REMEMBERING FUZZY LEVANE

 

REMEMBERING FUZZY LEVANE

by Dennis D’Agostino
Knicks Team Historian

 

            The record books say that Fuzzy Levane stopped coaching the Knicks on December 18, 1959, in the aftermath of what he would always call “The Last Supper”.
 

            Don’t believe it. Fuzzy Levane never stopped coaching the Knicks.
 

            That was evident with every office visit (some even announced), every courtside conversation, and, later, every phone call down to his retirement home in South Carolina. He would rant, he would rail, he would pontificate with a passion that was uniquely his. He couldn’t understand things like eight-man coaching staffs or player entourages. (“Who the hell are all those guys behind the bench?” he’d always say). And there was a very simple reason for that. . .so much of his knowledge and love of the game was grounded in a New York sensibility brought about in the sport’s pioneer days.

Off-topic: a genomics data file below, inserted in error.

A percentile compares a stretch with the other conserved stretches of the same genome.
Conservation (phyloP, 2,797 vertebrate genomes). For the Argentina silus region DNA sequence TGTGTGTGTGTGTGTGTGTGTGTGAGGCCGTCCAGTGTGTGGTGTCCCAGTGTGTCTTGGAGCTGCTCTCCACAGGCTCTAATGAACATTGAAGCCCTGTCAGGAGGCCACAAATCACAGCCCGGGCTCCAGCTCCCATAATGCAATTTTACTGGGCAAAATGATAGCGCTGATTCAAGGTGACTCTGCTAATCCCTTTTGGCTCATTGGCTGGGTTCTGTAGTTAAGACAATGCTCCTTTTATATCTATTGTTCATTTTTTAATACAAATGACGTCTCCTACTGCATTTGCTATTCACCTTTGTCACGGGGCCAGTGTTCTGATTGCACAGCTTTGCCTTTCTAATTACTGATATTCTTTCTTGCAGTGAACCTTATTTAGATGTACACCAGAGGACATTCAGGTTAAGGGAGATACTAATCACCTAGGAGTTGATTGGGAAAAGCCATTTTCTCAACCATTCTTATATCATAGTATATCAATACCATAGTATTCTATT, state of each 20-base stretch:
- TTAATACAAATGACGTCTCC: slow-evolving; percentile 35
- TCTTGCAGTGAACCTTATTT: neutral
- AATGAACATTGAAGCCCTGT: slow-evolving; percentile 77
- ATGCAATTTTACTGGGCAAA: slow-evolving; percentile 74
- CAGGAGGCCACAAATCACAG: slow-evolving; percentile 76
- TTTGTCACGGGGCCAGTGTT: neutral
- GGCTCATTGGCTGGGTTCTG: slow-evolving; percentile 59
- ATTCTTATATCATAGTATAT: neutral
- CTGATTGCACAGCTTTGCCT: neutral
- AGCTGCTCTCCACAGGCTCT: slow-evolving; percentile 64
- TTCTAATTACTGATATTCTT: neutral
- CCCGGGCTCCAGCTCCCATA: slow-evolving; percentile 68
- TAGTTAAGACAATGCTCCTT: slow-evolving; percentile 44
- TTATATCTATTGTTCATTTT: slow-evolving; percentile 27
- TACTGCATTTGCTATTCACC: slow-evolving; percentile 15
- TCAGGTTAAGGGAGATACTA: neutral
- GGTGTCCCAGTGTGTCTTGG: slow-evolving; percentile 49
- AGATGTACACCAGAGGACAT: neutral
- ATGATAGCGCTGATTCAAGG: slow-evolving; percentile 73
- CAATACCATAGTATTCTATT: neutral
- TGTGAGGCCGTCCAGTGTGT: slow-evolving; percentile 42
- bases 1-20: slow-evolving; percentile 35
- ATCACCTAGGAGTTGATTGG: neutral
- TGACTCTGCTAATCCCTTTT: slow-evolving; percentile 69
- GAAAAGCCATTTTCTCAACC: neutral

We lost Fuzzy Levane – formal name Andrew --- on April 30, after he had given 92 rollicking years to a city, a game, and an endless list of friends.
 

            We don’t use the word “raconteur” too much anymore, but that was Fuzzy. . .in a press room, at the practice gym, at an airport. No one could hold court or work a room better. Wherever Fuzzy went, laughter and good times followed.
 

            Like his eventual scouting cohort Dick McGuire, it’s almost impossible to comprehend Fuzzy’s historical reach in the game. The Big Apple’s own and the son of an immigrant musician, he was a member of the famed James Madison squad that won the city high school championship in 1939, then won the Haggerty Award as the city’s best college player in 1943, playing for Joe Lapchick at St. John’s. More than sixty years later, he was still on the Knicks payroll.